What The Right Place does is we compare ourselves to our competitor organizations at least once a year, and say, ‘How is Oklahoma City doing this?’ Or Charleston, Indianapolis, Columbus — cities that are close to our size and that have really, really good economic development programs. Are we staying relevant? What are they doing that we are not doing and can we learn from them? Just like we’re going to go through a strategic planning process, I think it would probably be a good idea for the MEDC to do that and to really hone their skills.
The other one is this whole idea that transparency is good, reporting is good, but over-auditing and over-reporting is (counterproductive). What the MEDC is having to go through (shows) they’re over-regulated, in my opinion. They have to spend more time on reporting than they do on actual dealmaking. I’m all for transparency. Can you stay transparent, but without overloading the agency and making a bureaucracy out of it, if you want to unleash the MEDC?
Most executives we interview talk about their companies’ struggles to find qualified people. What’s your take on this persistent problem?
Over the next 10 years, the United States will have 2.4 million jobs that are going to go unfilled. Now, there is still talent out there that’s not trained, needs to be retrained, needs to be re-engaged, but I think to me that’s a national question that we need to somehow answer. The number of men between the ages of 45 and 55 who are not participating in the labor force is the highest that it’s been in 50 years. My question is: How do we as a country struggle with this or as a state at least take a look at it? Who’s sitting on the sidelines? … Right now, everybody is talking about talent, and that problem will not go away, because we no longer have the same number of kids graduating from high school that we did 10, 15 years ago. You have to kind of figure out what do you do to ameliorate that.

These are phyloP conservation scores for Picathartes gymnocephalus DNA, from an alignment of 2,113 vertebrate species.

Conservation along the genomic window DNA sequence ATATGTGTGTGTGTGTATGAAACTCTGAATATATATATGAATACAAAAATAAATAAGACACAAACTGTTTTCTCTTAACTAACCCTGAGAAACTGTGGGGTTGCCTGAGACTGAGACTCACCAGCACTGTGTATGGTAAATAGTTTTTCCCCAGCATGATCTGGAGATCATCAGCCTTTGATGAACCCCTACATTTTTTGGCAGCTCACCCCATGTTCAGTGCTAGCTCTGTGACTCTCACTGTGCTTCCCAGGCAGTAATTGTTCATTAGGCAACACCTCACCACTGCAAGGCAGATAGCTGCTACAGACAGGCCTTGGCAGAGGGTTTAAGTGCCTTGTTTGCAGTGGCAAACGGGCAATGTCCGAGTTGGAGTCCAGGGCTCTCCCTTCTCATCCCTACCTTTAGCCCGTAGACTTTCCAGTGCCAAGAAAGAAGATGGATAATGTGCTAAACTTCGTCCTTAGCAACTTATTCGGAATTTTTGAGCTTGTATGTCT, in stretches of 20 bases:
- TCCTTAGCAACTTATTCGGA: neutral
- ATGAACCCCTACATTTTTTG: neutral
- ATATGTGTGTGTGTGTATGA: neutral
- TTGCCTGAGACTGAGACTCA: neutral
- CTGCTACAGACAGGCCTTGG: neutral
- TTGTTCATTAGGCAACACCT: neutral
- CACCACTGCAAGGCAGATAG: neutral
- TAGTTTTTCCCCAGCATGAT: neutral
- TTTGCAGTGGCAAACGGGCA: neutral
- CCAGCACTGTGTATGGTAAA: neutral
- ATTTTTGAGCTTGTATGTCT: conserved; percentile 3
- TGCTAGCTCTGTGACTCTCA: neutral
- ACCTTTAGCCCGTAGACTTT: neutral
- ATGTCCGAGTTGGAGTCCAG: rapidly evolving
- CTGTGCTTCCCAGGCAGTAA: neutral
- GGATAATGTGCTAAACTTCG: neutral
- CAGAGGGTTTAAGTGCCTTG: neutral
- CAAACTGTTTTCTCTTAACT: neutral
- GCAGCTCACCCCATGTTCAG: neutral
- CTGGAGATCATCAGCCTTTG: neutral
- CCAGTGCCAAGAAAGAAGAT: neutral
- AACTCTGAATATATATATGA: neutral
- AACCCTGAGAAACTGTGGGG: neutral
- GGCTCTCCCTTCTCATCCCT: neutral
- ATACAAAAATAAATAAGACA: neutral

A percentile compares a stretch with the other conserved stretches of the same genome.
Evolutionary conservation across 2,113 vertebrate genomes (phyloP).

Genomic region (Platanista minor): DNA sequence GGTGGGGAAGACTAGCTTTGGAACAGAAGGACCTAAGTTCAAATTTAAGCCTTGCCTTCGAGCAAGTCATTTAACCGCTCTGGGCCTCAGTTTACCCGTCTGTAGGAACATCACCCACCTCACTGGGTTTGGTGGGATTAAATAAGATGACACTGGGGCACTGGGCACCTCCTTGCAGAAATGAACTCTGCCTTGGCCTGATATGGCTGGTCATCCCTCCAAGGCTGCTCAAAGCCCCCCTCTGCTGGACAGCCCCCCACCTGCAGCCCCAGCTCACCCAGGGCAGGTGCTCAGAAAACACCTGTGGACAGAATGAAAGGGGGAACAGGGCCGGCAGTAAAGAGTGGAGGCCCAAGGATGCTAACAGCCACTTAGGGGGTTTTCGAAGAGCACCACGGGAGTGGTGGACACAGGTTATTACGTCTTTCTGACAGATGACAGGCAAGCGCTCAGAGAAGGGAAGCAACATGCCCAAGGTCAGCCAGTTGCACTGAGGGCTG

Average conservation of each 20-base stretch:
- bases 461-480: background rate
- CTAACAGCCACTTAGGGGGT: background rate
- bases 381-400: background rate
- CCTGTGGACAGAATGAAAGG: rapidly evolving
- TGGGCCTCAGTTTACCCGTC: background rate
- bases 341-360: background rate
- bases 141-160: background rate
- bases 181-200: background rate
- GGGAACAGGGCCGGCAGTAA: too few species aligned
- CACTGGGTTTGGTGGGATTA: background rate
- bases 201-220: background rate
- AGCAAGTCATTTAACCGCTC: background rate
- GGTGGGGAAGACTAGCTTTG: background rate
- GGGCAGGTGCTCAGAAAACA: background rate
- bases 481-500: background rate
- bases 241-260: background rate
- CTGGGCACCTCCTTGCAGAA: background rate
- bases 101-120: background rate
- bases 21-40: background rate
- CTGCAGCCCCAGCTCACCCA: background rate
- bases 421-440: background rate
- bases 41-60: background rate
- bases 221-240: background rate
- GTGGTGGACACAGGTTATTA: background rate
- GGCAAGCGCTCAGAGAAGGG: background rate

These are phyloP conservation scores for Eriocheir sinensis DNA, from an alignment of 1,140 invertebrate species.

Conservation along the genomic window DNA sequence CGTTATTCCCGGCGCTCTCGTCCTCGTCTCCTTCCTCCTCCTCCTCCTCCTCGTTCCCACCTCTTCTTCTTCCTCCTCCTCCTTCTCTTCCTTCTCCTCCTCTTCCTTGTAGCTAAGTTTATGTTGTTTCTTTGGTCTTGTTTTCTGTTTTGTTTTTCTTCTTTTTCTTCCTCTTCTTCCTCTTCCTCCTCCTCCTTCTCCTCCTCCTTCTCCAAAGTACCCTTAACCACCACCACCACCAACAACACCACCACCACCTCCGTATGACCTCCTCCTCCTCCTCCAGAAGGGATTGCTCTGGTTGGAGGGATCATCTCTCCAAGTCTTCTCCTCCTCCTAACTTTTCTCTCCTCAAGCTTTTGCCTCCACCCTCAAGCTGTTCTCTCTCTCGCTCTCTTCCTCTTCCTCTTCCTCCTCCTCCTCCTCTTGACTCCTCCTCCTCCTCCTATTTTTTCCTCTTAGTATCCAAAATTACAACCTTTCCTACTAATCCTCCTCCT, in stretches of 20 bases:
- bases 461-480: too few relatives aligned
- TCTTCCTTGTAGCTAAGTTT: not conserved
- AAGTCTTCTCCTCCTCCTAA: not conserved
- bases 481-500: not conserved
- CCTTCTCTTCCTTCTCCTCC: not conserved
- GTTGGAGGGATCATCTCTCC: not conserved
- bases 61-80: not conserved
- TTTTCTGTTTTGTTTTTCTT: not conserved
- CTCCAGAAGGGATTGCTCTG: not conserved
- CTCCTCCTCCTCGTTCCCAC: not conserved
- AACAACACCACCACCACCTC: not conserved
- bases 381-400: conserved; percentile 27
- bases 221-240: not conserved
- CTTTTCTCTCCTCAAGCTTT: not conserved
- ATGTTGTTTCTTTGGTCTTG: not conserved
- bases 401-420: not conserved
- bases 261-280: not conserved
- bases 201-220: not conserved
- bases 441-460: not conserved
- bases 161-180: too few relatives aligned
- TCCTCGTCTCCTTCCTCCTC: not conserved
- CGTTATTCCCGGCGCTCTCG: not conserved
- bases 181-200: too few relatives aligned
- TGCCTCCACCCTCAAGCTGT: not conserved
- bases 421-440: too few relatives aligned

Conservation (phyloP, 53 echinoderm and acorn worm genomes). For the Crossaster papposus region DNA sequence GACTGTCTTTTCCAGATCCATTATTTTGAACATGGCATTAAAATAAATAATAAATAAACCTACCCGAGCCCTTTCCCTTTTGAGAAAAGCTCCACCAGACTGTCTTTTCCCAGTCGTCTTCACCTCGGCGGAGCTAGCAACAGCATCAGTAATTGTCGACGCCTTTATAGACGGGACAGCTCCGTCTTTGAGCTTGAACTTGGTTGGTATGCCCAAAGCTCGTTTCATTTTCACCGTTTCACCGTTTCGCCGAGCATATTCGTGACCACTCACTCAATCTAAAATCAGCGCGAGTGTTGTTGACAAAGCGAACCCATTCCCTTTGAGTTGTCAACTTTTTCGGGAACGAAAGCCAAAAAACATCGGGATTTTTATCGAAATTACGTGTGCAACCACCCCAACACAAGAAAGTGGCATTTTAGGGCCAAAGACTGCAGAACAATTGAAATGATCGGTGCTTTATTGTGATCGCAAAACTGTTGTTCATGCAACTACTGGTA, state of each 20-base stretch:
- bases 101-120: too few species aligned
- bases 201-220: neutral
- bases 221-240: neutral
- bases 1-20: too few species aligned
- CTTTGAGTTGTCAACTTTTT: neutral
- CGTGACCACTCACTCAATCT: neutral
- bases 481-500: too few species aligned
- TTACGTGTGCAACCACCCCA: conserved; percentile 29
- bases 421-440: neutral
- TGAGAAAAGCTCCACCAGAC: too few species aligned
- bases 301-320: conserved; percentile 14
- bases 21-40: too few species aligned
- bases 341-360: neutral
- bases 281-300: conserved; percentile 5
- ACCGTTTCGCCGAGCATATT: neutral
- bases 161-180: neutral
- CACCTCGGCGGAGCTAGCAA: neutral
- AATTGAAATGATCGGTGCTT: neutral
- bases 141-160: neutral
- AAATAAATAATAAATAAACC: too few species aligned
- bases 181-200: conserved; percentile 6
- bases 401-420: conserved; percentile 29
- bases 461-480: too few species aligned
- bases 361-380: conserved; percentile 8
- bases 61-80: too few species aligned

What are some of the other issues on the periphery that companies should be paying attention to in the upcoming year?
I think one of the things that we are trying to make them pay attention to is automation, robotics, Industry 4.0. How are you getting ready for change in the car industry and what does that really mean to you? If you’re making drivetrains and it’s going to be electrification, then how does that impact you? In our strategic plan, we want to look at where do we need to position ourselves to help our companies down that journey around thought leadership about what’s next.
How is West Michigan positioned to weather the next inevitable economic downturn?
I’m looking at it this way: I think what had stood us in good stead in the last 10-plus years is diversification. Everybody talks about it, but if you look at our projects, half of them are still manufacturing. It’s still our strength, obviously. We make things here, which is great, and we make it across many different products. If you look at the rest of that, you have food processing, you have medical devices, you have life science projects. When you look at the four key sectors that The Right Place is focusing on, it’s given us a much broader, steadier base to kind of ride it out.
Interview conducted and condensed by Joe Boomgaard.